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Is Aurora Cannabis the Titanic of Marijuana Stocks?

Some think this Canadian marijuana stock is headed for an epic disaster. Here’s where they’re right — and where they’re wrong.

This article was originally written by Keith Speights of The Motley Fool

Comparing any stock to a ship probably isn’t the best analogy. However, I couldn’t help thinking of the Titanicafter seeing some of the headlines over the last couple of months about Aurora Cannabis (NYSE:ACB). 

For example, in December one analyst declared a one-year price target for Aurora of… $0. That’s not a typo. GLG Research’s Gordon Johnson predicted that the stock could be worth nothing in the not-too-distant future.

Then other analysts came out earlier this month with price targets that would have Aurora Cannabis losing close to half of its market cap. Keep in mind that Aurora already plunged 56% last year. And if that’s not enough, there are serious concerns that the company won’t be able to meet its debt covenants. 

Investors couldn’t be blamed if they have a sinking feeling. But is Aurora Cannabis really the Titanic of marijuana stocks?

The iceberg cometh?

We can sum up the main knocks against Aurora Cannabis in three brief points:

  1. The company remains unprofitable with no profits in sight.
  2. It has a boatload of debt.
  3. It’s running out of cash and will have to dilute shares further to stay afloat.

All of these statements are demonstrably true.

Aurora continues to lose a lot of money. Don’t be fooled by the company’s positive net income of 10.7 million in Canadian dollars in its fiscal 2020 first-quarter results. That paper profit resulted from a big unrealized gain on the revaluation of Aurora’s liability for its 2024 convertible senior notes. And that gain stemmed from Aurora’s share price plunging during the quarter. 

The company has backed away from its previous predictions of positive adjusted earnings before interest, taxes, depreciation, and amortization (EBITDA) like Hollywood celebrities at a party with Ricky Gervais. It’s not clear how long it will take for Aurora to achieve positive EBITDA. And even when it does, that’s still not the same thing as delivering real profitability in the form of positive net income.

Aurora’s huge amount of debt doesn’t help matters. The company managed to defuse its ticking time bombof CA$230 million in convertible debentures coming due in March 2020 by cutting a deal with debenture holders to convert their debentures to stock. 

However, that move meant more dilution in the value of Aurora’s existing shares. Aurora is also burning through its remaining cash pretty quickly, so further dilution is almost certainly on the way. And there’s CA$360 million in notes maturing in August 2021. Debt and dilution could be the equivalents of big icebergs for the company.

A titanic exaggeration

With all of the doom, gloom, and despair about Aurora’s prospects, you might think that the stock really could soon be worthless. But there are several things to keep in mind.

Aurora’s revenue will probably increase nicely in 2020. The company’s biggest headwind last year was the lack of retail cannabis stores, particularly in Ontario — the biggest potential cannabis market in Canada. Now, though, Ontario is taking steps to open up more retail stores. By March, the province expects to issue 20 new retail licenses each month. That’s a significant step in the right direction for Aurora and its peers.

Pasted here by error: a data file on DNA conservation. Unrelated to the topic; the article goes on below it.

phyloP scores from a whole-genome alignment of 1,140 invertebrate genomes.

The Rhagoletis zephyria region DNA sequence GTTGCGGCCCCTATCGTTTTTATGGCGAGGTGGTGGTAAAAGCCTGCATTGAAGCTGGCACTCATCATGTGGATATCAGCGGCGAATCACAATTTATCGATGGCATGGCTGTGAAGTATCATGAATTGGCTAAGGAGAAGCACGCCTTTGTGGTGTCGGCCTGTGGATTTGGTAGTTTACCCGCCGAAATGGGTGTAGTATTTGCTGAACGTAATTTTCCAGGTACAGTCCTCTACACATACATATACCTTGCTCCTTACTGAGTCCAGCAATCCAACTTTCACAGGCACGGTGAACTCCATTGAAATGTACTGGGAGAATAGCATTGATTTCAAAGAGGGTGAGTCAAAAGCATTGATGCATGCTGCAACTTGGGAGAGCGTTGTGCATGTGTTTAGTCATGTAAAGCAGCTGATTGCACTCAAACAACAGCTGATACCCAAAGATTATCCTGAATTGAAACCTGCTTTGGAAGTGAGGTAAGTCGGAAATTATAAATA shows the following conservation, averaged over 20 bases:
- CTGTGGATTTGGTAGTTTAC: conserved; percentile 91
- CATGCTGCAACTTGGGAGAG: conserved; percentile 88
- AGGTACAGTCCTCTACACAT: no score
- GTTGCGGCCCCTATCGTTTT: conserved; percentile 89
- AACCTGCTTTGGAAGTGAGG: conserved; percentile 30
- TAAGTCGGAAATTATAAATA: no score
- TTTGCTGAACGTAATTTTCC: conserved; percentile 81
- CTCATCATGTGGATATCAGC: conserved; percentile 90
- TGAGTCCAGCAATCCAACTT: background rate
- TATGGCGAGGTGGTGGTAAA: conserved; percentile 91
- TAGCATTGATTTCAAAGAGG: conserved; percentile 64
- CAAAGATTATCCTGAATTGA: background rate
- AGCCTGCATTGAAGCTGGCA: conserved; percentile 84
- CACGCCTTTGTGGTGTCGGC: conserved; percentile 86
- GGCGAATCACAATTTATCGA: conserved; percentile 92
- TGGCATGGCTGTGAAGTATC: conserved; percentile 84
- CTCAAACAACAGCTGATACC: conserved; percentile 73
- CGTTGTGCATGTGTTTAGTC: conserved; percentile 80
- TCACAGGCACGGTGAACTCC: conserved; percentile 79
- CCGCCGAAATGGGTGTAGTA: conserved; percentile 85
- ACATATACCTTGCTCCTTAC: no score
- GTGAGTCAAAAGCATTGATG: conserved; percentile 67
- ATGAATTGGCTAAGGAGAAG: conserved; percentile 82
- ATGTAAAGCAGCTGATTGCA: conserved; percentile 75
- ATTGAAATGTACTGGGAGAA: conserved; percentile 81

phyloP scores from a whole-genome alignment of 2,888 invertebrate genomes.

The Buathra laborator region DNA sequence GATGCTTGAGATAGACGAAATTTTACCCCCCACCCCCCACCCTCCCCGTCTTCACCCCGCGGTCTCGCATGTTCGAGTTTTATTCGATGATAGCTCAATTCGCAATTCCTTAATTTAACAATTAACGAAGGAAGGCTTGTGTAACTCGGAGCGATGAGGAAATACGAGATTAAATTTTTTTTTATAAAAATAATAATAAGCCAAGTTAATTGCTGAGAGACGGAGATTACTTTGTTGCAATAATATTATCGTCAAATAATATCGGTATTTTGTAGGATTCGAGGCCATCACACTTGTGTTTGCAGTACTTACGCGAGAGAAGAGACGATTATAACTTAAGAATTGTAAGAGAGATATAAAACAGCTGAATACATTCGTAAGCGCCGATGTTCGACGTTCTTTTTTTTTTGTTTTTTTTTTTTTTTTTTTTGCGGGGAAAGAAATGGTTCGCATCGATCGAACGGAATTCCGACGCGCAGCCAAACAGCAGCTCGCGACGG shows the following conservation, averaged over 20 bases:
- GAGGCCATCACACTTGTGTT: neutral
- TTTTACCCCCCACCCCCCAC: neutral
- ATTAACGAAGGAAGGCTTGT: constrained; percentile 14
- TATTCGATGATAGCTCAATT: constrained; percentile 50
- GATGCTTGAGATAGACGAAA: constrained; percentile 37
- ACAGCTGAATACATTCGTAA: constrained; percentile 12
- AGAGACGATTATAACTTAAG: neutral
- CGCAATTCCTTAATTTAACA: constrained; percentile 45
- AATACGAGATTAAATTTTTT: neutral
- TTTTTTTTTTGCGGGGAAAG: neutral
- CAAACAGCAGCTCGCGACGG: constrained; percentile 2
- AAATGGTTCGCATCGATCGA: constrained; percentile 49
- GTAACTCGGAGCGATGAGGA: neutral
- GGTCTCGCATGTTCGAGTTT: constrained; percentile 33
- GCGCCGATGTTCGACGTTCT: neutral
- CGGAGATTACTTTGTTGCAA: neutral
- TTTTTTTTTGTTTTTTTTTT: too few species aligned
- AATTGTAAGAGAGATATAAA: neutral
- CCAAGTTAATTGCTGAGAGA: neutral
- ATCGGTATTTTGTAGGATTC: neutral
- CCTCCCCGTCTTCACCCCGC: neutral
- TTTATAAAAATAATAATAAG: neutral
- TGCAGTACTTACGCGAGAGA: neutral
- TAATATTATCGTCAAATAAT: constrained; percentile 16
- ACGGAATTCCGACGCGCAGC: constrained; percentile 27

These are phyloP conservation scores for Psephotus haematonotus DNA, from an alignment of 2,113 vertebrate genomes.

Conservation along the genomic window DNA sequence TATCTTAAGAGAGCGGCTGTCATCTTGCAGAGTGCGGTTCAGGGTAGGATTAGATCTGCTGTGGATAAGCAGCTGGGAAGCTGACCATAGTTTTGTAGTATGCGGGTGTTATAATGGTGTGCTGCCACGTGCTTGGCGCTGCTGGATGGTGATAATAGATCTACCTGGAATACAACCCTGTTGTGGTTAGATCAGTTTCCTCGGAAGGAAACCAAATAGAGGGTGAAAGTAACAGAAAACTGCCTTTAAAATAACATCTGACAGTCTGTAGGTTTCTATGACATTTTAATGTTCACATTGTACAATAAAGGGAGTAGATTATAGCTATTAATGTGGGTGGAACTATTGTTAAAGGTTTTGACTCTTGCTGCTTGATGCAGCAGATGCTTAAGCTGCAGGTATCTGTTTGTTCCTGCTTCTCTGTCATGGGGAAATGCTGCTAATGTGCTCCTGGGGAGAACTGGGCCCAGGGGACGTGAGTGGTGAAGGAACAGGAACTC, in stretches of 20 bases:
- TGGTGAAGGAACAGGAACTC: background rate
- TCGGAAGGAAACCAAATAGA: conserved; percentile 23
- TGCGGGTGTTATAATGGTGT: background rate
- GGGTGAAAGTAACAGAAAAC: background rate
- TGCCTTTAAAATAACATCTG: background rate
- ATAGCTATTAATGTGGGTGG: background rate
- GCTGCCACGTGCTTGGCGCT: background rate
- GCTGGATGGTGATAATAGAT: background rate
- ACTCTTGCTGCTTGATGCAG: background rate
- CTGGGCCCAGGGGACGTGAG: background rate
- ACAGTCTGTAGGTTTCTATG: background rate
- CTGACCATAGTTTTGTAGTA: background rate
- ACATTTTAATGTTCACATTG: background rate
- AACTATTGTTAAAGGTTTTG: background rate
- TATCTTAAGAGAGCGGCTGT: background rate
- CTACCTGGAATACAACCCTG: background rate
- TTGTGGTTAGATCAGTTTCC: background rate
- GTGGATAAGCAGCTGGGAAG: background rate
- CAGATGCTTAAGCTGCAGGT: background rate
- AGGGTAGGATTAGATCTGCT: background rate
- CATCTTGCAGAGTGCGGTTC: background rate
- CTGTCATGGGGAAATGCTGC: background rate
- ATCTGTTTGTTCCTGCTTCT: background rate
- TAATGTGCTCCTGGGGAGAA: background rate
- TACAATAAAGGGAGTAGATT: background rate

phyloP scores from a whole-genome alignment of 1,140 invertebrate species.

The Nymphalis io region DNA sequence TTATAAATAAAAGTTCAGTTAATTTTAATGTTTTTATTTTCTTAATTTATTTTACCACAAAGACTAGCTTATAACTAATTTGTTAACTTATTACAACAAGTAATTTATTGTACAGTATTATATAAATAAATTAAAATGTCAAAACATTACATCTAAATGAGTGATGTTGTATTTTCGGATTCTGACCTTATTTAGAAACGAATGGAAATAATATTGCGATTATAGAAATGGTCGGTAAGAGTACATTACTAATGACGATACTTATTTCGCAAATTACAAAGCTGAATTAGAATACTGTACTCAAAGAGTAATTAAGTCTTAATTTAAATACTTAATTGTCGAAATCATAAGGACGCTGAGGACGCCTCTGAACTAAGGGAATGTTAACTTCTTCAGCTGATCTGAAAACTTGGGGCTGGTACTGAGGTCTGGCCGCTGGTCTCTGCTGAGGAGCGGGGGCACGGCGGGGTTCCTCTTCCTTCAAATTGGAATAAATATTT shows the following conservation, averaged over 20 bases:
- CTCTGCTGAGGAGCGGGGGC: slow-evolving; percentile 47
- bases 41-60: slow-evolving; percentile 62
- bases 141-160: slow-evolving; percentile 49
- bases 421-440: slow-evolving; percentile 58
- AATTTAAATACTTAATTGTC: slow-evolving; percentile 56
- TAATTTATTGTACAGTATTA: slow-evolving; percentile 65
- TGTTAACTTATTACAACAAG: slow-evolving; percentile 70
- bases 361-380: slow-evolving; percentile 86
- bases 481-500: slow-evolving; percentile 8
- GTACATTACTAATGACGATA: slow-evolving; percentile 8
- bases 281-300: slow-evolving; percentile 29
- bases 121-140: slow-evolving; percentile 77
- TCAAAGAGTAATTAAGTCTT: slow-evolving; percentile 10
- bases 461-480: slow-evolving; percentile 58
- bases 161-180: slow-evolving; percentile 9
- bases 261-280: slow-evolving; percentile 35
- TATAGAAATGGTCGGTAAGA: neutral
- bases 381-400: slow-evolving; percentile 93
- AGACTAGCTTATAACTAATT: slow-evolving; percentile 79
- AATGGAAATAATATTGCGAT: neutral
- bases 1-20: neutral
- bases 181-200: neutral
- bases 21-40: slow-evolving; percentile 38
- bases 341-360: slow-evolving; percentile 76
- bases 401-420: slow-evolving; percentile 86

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The company will also almost certainly enjoy greater sales as the Cannabis 2.0 cannabis derivatives market takes off. Aurora is already shipping edibles and vapes. Both product categories should present major growth opportunities for the company.

Higher sales should help Aurora move toward profitability as it reins in spending. And, yes, the company has taken serious steps to control costs, notably including freezing plans to spend CA$200 million on the construction related to expanding its production capacity.

What about failing to meet those debt covenants? Cowen analyst Vivien Azer thinks that Aurora will be able to restructure its debt covenants after meeting with creditors. Bank of America’s Christopher Carey, who isn’t very optimistic about the stock right now, also thinks that the company should be able to restructure its debt covenants.

Aurora has some serious problems and challenges. However, I think that predictions of Aurora’s impending demise and the overwhelming negativity surrounding the stock add up to a titanic exaggeration of the position the company is actually in.

No smooth sailing

Will it be smooth sailing for Aurora Cannabis in 2020 and beyond? Probably not. Expect volatility for marijuana stocks, in general, for a long time to come. Aurora isn’t an exception.

By the way, I’m not saying Aurora Cannabis is a great stock to buy right now. With the uncertainty and risks the company faces, it isn’t. But I don’t think that its share price will fall to $0. Aurora might have some worrisome leaks, but it’s not a sinking ship.

MyWallSt operates a full disclosure policy. MyWallSt staff currently hold no positions in companies mentioned above. Read our full disclosure policy here.

Keith Speights has no position in any of the stocks mentioned. The Motley Fool has no position in any of the stocks mentioned. The Motley Fool has a disclosure policy.

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